drv.write_byte_data(DRV_ADDRESS, 0x02, 0x06) # Start address lower byte, start position on page
    drv.write_byte_data(DRV_ADDRESS, 0x03, 0x00) # Stop address upper byte, page number
    drv.write_byte_data(DRV_ADDRESS, 0x04, 0x09) # Stop address lower byte, end position on page
    drv.write_byte_data(DRV_ADDRESS, 0x05, 0x01) # Repeat number for waveform

    # Data
    drv.write_byte_data(DRV_ADDRESS, 0x06, amp)  # RAM waveforms stored in order Amplitude          HL
    drv.write_byte_data(DRV_ADDRESS, 0x07, freq) #                               Frequency          HL
    drv.write_byte_data(DRV_ADDRESS, 0x08, dur)  #                               Duration           HL
    drv.write_byte_data(DRV_ADDRESS, 0x09, env)  #                               Envelope           HL

    # Control
    drv.write_byte_data(DRV_ADDRESS, 0xFF, 0x00) # Exits RAM writing mode and sets to control mode  HL
    drv.write_byte_data(DRV_ADDRESS, 0x02, 0x01) # Writes 0x01 to ctrl; boost off and writes GO hi  HL


The first image is the buzz signal (measured on a scope and not attached to a piezo) as it appears the first time after the function is called. For some reason the runtime is longer than the individual time (end of last i2c transaction to first buzz) by anything from 1-10ms.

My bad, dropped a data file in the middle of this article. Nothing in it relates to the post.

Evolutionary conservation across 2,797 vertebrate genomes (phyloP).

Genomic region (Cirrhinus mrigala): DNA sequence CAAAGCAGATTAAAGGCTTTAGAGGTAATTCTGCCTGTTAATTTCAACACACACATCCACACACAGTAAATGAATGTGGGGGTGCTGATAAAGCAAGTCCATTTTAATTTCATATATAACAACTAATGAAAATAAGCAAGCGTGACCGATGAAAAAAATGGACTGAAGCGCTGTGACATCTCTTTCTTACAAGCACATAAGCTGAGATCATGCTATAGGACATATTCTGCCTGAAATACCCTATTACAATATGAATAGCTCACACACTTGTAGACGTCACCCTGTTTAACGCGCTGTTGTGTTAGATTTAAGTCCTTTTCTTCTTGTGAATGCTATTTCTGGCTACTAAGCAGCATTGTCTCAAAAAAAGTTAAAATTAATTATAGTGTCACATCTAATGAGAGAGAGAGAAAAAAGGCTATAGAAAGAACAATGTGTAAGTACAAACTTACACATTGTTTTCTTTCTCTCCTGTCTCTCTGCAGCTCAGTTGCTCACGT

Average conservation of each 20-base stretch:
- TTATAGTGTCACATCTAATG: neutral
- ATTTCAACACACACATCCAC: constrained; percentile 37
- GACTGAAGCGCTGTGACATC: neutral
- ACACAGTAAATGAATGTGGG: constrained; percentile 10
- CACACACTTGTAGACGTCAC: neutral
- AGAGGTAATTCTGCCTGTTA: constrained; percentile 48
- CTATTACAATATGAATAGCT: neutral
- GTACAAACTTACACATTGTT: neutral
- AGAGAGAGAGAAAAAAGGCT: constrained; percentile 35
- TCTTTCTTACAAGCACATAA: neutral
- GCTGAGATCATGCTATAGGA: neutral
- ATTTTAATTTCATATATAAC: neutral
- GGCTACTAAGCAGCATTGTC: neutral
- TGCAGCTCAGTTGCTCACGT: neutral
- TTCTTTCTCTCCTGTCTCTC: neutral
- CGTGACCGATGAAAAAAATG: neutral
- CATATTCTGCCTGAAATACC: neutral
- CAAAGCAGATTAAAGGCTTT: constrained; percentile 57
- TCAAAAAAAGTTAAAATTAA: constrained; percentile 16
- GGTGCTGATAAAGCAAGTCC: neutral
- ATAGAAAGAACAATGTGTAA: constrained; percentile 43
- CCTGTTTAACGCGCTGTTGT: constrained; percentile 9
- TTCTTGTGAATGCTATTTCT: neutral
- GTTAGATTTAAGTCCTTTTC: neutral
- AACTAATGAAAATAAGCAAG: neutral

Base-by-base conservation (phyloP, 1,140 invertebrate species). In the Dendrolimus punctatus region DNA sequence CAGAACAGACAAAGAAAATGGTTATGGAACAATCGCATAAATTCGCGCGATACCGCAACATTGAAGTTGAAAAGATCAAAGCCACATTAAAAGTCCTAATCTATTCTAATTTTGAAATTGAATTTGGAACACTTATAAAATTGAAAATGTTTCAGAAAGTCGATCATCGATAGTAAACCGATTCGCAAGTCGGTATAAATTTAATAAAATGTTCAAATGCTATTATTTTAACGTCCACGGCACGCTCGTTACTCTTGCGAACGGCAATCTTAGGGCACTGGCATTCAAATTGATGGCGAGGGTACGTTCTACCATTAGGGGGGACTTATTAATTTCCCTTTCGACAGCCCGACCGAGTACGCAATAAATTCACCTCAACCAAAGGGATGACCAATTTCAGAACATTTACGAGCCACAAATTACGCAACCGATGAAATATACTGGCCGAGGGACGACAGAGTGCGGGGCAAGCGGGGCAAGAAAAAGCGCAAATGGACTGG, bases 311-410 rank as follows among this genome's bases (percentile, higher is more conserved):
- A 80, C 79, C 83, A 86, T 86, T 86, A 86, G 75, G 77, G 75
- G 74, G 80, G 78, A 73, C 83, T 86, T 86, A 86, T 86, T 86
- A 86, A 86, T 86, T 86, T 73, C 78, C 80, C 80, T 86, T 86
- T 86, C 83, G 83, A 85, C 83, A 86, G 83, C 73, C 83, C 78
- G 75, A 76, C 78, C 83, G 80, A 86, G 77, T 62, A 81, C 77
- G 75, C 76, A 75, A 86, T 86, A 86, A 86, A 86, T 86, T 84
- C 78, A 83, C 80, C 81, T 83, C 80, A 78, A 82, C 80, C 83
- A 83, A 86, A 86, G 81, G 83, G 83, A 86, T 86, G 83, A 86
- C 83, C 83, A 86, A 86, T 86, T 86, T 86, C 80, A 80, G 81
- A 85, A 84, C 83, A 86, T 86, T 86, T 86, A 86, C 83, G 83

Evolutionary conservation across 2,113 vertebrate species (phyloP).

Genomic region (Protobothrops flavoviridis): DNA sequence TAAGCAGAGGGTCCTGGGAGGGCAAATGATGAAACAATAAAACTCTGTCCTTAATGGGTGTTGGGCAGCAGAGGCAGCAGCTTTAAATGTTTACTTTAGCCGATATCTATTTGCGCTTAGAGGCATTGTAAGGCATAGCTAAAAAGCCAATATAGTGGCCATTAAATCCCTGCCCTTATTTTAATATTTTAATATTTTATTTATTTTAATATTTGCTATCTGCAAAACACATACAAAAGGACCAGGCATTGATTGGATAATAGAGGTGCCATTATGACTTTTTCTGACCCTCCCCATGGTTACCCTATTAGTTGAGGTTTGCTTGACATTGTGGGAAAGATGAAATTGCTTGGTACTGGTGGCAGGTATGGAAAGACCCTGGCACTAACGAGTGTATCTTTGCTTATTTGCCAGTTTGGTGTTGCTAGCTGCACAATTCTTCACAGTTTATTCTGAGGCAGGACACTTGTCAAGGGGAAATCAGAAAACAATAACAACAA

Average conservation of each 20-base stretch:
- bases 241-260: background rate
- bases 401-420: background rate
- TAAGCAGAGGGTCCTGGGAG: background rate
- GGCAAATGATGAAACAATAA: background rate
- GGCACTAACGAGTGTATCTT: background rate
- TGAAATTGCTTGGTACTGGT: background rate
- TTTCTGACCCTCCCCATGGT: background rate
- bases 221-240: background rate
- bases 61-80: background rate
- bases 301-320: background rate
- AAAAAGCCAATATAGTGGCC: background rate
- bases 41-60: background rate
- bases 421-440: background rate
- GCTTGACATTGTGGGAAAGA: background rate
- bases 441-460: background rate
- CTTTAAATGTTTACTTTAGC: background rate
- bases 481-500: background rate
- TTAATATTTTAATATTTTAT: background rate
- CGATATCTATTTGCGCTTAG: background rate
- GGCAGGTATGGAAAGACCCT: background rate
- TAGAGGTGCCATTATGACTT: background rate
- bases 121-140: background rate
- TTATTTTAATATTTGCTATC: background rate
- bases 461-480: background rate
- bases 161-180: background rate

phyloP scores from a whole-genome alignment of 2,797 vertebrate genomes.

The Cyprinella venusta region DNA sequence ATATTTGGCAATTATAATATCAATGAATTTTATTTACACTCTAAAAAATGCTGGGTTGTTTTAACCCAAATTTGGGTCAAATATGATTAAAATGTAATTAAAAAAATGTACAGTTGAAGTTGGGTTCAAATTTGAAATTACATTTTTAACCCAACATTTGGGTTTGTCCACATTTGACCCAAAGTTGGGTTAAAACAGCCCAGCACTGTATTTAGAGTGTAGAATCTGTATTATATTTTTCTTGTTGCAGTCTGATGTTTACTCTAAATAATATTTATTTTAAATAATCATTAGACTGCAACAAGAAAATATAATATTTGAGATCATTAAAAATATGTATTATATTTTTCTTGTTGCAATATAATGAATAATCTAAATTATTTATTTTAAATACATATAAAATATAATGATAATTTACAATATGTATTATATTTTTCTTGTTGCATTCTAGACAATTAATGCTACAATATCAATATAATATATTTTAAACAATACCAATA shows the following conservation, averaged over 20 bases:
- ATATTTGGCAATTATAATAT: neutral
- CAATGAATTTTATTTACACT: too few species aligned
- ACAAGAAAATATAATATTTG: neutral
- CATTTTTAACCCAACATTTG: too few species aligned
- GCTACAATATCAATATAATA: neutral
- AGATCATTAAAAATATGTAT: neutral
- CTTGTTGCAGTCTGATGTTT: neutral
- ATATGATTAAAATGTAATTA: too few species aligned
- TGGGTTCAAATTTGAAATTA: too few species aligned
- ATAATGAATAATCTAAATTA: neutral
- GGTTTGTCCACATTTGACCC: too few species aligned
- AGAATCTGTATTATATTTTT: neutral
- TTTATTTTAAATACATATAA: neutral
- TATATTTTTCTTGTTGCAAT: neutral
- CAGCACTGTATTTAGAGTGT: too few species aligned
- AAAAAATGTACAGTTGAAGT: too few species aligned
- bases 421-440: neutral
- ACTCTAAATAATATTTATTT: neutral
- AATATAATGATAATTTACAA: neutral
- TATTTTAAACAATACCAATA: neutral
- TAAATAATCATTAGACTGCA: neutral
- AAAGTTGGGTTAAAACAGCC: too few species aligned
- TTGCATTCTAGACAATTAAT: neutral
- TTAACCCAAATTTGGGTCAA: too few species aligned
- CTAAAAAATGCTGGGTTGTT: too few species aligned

These timing diagrams affirm that the delay due to i2c transactions is on the order of 10ms for a normal-sized command.

The second buzz after the function call (and subsequent buzzes) take less time (on the order of 0.1ms=100us).

Below is an image of a non-initial buzz triggering on the Out signal as opposed to the I2C lines

The following two images show delays of 700us and 11ms between the first write and the first buzz, depending on whether or not the waveform gets rewritten before each buzz GO write.

2018-05-23 Some messy code is written and the piezo board is up and running. The time separation between the beginning of a GO write and the buzzing of the piezo is 0.54ms (536us), as displayed in the image below:


Meeting yesterday. Proposed plan:

  • DB-25 connector feed-thru the patch panel
  • Multi-conductor shielded cable with 3 wires min per piezo (better two twisted pairs per) so total 4x5 = 20 cond plus shield
  • Connector like 39-01-2200 or similar on the MRI end



  • J1 wrong pitch OK HL
  • 603 pad, 402 component: R28 R33 R38 R43 R48; R29 R34 R39 R44 R49; R30 R35 R40 R45 R50 OK HL
  • C3, C4 - Not on BOM
  • J4, J10, J11, J12, J13 - Not on BOM